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Old 01-13-2012, 02:01 PM   #1
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Default Irish Red Ale - Style Questions and Yeast?

I'm going to brew an Irish Red Ale on Saturday (or maybe Sunday) and I'm looking to do this to style and include it in some beers I'm entering in a local competition in March. The style category is 9D.

The last Red I brewed, I used Edinburgh yeast (WLP028) but I wasn't brewing that one to style, really. One advantage to me of of using Edinburgh is I use it a lot and know it well, am comfortable with how to manage it. I was also considering using a tried-and-true Nottingham, fermented very low to get as clean a yeast profile as possible, so that the malts, especially the Munich and caramel, can shine through.

I've never used the Irish ale yeast (WLP004), but wonder if I should, because, well, I'm brewing an Irish Red. The description on the White Labs site says it comes from a stout brewery, though, which doesn't seem to really apply to brewing a Red.

Thoughts, suggestions, musings?

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Old 01-13-2012, 02:11 PM   #2
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FWIW- I just did an Irish Ale a month or two ago and used the Wyeast Irish ale yeast and I don't really like it. Seems to be alot of esters in there. I think it is to style but for my personal taste buds I wish I went with a clean fermenting yeast, maybe even a dry yeast. Something like a Nottingham at the lower end of their temp range to keep it really clean and let the malt shine through.

Edit: I controlled the fermentation temp to 67 degrees the whole time so it is not from a warm fermentation.

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Old 01-13-2012, 03:01 PM   #3
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I wonder if judges would take off points for not having the fruity esters?

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Old 01-13-2012, 06:02 PM   #4
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I wonder if judges would take off points for not having the fruity esters?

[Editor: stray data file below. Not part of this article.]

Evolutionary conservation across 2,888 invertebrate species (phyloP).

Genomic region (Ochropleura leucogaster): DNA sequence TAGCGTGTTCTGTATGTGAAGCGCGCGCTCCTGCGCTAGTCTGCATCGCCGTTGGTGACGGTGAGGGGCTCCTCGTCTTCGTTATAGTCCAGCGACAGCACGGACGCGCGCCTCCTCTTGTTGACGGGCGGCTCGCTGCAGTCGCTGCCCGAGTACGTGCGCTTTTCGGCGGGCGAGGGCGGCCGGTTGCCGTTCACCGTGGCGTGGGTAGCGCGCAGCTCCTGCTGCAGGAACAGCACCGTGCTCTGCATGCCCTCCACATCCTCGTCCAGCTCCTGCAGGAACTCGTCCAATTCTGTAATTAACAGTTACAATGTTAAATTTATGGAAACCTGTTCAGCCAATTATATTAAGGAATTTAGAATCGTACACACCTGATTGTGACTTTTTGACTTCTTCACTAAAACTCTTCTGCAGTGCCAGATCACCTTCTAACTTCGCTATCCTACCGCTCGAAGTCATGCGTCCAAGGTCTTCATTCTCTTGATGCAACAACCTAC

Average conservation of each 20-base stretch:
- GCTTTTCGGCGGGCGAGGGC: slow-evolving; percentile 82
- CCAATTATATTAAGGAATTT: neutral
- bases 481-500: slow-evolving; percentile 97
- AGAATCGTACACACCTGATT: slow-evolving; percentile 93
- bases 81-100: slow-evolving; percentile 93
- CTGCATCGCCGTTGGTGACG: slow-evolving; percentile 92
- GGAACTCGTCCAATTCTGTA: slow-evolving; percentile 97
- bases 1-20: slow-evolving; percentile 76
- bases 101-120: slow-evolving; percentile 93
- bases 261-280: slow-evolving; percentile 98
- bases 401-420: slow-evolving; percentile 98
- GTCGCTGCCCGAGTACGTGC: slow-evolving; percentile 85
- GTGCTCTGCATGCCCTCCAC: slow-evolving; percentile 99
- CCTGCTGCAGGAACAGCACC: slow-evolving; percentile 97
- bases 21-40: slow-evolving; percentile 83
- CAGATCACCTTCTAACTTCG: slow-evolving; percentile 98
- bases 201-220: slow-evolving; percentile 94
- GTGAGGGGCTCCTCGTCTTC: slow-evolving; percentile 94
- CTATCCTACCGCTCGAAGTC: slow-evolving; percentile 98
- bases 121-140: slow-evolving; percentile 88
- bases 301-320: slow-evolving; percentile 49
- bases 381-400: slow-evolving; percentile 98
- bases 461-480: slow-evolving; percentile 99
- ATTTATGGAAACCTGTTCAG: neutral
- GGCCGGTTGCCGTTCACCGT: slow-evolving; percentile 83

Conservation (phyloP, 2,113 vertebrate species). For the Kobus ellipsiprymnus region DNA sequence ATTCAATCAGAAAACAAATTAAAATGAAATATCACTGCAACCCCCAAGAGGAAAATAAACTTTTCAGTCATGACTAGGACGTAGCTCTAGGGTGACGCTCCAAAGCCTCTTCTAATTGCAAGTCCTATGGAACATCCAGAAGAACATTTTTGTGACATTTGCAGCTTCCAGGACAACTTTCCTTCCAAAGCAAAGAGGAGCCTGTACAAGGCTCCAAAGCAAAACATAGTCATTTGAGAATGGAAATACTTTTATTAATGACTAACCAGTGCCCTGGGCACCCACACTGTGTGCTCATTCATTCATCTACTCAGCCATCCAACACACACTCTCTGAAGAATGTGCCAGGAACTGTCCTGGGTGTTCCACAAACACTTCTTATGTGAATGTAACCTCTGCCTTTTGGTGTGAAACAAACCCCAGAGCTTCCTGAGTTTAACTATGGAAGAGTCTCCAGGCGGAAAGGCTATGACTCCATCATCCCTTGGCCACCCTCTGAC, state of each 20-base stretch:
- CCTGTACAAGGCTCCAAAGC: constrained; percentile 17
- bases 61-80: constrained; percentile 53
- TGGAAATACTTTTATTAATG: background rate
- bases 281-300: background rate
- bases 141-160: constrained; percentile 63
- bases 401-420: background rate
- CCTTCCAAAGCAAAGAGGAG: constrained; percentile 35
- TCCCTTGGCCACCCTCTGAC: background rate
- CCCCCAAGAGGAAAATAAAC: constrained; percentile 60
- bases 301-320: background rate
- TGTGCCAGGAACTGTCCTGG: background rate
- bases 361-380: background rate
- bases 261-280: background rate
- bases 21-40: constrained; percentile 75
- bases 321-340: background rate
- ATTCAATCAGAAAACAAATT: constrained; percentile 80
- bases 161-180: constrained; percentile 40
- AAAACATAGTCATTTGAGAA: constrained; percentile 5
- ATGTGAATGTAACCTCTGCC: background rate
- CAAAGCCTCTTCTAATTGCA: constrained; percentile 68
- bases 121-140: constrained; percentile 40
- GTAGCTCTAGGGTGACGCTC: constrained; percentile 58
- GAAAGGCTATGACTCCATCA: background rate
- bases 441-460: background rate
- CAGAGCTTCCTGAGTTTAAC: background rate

Certainly not! Here are the flavor guidelines:
Flavor: Moderate caramel malt flavor and sweetness, occasionally with a buttered toast or toffee-like quality. Finishes with a light taste of roasted grain, which lends a characteristic dryness to the finish. Generally no flavor hops, although some examples may have a light English hop flavor. Medium-low hop bitterness, although light use of roasted grains may increase the perception of bitterness to the medium range. Medium-dry to dry finish. Clean and smooth (lager versions can be very smooth). No esters.

It can have diacetyl, which is allowed, and sometimes it's nice with a buttery toffee taste, but even though I know it's "allowed", it's still no my preference!
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Old 01-13-2012, 10:26 PM   #5
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I doing one myself this weekend using WY1338.

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Old 01-14-2012, 12:50 AM   #6
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I actually dislike the WLP004 Irish Ale yeast. I have really constant fermentation temps, but it still turned out with too many esters. I've retreated and like to cool ferment English Ale yeast instead, which i was more familiar with, and let the malt character show.

I like to think of a good Irish Red as a colorful, very modestly hopped, malty version of an amber ale, with a slight roastiness to it.

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Old 01-14-2012, 12:56 AM   #7
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I did an Irish Red just a couple weeks ago and used Wyeast 1084. It's still in the fermenter though, so I can't really give you a critique.

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Old 01-16-2012, 05:25 PM   #8
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I know everyone is dying of suspense -which yeast did Pappers use in his Irish Red????



I decided to use the Edinburgh, basically because I've used it before and like it.

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Old 01-16-2012, 06:00 PM   #9
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I know everyone is dying of suspense -which yeast did Pappers use in his Irish Red????



I decided to use the Edinburgh, basically because I've used it before and like it.
Don't you use that strain for lots of different styles, as a house strain?
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Old 01-16-2012, 06:44 PM   #10
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I love Wyeast 1084 - Irish Ale. I've made several batches of Irish Red in the past few years using 1084 and I have enjoyed every batch (competition judges have enjoyed them as well). I always ferment it in the mid-low 60s, targeting 64F. I get very few esters from 1084 compared to some of the English strains I use for other beers.


I also use 1084 for my American IPAs and Black IPAs. I find that it works fast, attenuates well, and doesn't leave too many odd flavors behind. Something about the yeast seems to complement citrusy hop flavors and aromas.

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